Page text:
7 People American Christians Trust More Than Their Pastors

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Though the Bible describes shepherds of the church as “blameless,” (Titus 1:6), “upright” (Titus 1:8), and “above reproach” (1 Tim. 3:2), Americans—even Christians—take a much more pessimistic view.

According to a new Gallup survey, the country’s perception of pastors fell to a record low in 2018.

Fewer than half of American Christians (42%) believe clergy have “high” or “very high” standards of honesty and ethics, according to breakouts provided to CT. Self-identified Christians were about as likely to rate clergy’s ethical standards as just average (43%), and about 1 in 10 (12%) considered them “low” or “very low.”

Among Americans as a whole, trust in the clergy fell to 37 percent, making it the eighth-most-trusted profession in the country—ranking below multiple medical professions, teachers, and police and just above journalists and building contractors.

Over the last 40 years, Gallup has measured the country’s view of the trustworthiness of faith leaders along with a range of other professions. Clergy trust peaked in 1985, when two-thirds of Americans said clergy had a “high” or “very high” honesty and ethical standard.

That percentage hovered in the high 50s throughout the 1990s, until dropping to 52 percent in 2002 around the height of the sexual abuse scandals in the Catholic Church. Though Americans’ ratings of their clergy rallied slightly, they’ve been on a steady downward trajectory for most of the last decade.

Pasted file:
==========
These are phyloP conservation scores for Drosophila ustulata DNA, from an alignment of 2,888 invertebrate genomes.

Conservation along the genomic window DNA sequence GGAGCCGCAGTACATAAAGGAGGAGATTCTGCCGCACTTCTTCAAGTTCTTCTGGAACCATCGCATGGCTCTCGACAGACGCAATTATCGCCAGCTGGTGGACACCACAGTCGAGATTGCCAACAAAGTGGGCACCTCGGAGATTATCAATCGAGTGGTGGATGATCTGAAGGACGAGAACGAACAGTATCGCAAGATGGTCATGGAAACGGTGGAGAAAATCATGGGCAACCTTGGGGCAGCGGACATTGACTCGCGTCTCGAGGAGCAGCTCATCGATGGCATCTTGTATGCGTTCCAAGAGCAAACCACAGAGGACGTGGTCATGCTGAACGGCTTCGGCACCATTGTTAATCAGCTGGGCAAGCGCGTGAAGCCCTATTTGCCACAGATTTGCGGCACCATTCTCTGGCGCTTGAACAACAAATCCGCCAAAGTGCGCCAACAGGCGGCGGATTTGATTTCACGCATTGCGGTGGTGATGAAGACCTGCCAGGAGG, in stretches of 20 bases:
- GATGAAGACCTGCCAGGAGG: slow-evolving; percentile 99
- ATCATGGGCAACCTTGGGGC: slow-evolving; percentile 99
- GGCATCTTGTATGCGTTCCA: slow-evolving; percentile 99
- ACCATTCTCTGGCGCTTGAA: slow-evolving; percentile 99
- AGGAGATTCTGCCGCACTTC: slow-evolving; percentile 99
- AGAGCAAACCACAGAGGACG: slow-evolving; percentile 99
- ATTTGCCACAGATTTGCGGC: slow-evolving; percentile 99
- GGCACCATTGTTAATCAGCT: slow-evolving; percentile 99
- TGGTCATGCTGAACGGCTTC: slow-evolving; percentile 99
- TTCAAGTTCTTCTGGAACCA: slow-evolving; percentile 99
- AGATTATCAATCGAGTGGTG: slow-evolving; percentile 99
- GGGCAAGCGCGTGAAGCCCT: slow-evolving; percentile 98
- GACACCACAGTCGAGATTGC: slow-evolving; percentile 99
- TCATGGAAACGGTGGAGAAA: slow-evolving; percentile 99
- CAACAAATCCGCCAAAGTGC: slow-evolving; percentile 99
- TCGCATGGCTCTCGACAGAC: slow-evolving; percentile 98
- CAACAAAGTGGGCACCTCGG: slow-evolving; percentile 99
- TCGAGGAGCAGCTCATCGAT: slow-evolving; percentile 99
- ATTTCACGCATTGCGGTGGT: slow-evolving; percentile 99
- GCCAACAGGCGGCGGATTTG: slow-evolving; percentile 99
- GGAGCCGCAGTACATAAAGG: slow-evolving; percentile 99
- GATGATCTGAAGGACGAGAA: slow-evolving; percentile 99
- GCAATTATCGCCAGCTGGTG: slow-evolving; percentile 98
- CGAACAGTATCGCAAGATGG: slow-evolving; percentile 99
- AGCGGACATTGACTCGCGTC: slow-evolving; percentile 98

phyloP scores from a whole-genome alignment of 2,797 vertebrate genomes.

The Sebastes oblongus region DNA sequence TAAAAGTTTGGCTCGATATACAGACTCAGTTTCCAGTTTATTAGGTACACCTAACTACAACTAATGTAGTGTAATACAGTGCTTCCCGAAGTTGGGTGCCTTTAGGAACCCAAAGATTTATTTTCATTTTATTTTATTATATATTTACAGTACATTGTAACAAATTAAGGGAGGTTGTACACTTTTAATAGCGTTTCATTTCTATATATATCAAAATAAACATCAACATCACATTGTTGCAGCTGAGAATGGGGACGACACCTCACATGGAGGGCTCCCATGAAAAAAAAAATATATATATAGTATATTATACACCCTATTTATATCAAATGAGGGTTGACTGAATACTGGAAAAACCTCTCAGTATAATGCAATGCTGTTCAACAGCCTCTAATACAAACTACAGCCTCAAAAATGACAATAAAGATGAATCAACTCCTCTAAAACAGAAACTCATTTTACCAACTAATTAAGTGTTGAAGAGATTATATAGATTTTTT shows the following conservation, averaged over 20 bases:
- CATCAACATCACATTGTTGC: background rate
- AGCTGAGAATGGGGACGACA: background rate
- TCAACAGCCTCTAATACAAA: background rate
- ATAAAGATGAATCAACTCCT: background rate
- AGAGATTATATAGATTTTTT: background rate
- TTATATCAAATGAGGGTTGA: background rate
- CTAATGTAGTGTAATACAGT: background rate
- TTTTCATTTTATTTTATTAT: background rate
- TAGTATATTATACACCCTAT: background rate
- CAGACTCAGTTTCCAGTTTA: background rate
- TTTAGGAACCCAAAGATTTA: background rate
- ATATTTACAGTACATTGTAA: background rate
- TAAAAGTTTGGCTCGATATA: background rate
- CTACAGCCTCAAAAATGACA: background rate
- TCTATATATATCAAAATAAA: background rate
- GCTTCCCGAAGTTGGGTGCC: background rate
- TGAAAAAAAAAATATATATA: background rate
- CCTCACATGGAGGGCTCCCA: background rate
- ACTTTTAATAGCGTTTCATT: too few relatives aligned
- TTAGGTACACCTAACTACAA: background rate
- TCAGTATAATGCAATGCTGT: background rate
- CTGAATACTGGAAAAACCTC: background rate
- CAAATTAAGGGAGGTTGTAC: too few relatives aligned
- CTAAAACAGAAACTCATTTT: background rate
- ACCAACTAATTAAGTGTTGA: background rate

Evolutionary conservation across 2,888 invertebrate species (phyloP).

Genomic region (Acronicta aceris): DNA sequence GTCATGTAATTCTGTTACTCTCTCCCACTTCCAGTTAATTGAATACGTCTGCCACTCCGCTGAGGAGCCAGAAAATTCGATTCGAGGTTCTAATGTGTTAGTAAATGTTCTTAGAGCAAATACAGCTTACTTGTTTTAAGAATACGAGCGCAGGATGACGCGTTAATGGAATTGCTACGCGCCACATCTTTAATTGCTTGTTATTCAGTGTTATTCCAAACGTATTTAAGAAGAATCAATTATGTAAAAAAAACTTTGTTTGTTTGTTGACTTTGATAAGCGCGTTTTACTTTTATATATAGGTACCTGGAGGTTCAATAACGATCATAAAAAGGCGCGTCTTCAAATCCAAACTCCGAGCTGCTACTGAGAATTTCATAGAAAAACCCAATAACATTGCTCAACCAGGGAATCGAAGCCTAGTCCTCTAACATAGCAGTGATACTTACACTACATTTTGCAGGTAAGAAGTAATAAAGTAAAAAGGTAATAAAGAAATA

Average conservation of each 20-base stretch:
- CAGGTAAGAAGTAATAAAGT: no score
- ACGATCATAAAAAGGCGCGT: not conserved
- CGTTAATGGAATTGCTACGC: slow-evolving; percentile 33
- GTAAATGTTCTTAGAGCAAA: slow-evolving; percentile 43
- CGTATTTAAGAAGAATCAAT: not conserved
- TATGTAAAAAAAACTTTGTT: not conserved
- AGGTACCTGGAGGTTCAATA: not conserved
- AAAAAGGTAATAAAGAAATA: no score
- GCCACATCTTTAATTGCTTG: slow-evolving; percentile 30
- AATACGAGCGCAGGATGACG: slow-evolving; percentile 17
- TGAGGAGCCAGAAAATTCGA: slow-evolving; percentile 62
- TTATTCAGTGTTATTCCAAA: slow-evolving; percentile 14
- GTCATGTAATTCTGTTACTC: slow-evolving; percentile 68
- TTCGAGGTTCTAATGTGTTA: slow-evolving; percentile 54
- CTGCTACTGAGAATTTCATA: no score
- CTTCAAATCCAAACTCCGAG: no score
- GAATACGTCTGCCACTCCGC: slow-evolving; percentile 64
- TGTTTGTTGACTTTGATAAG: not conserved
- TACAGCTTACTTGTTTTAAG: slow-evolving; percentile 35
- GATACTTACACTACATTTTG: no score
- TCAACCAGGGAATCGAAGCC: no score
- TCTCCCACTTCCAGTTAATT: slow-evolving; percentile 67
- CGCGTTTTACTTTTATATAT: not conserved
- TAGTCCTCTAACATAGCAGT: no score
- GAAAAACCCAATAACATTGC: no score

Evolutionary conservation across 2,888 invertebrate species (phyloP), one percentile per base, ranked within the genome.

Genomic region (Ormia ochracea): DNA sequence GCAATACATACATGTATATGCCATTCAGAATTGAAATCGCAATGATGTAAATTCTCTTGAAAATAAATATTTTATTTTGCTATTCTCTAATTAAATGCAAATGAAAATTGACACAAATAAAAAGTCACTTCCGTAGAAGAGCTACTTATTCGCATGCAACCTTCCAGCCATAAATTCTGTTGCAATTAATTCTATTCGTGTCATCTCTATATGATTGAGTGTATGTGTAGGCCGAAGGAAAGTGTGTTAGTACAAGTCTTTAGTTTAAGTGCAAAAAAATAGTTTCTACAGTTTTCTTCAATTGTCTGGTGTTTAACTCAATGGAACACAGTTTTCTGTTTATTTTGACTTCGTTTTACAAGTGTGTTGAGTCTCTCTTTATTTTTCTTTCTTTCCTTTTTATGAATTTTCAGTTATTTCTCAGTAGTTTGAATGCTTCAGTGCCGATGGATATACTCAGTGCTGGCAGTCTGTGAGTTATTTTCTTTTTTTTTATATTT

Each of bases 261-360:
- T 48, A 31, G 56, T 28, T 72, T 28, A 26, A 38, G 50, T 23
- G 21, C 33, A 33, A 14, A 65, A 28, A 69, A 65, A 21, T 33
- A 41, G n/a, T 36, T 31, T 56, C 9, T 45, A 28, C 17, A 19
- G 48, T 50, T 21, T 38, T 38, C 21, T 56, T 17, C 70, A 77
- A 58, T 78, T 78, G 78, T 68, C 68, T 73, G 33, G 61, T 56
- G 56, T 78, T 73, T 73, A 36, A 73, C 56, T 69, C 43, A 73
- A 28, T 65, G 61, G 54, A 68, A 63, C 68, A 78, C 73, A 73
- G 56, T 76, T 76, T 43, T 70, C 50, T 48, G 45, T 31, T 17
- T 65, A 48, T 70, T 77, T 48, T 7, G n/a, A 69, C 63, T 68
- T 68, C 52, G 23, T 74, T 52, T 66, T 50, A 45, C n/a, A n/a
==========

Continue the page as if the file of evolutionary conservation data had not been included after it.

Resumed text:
“These latest low ratings on the clergy come on the heels of more investigations into child sex abuse by Catholic priests in the US,” state Gallup researchers.

“When the priest is an abuser, it breaks all confidence and trust in the authority of the church,” John Armstrong, president of ACT3 Network, told CT in the aftermath of a case in Pennsylvania that unveiled a decades-long cover-up of a scandal in which hundreds of priests abused more than 1,000 children.

“Men and women turn toward clergy in some of the most intimate moments of their lives. They are conduits of people’s deeply held religious convictions that shape the way we understand this world and the next,” said John Fea, professor of American history at Messiah College.

“The kinds of scandals and authoritarian leadership that we saw this year among the clergy undermines the trust we place in them.”

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SOURCE: Christianity Today, Griffin Paul Jackson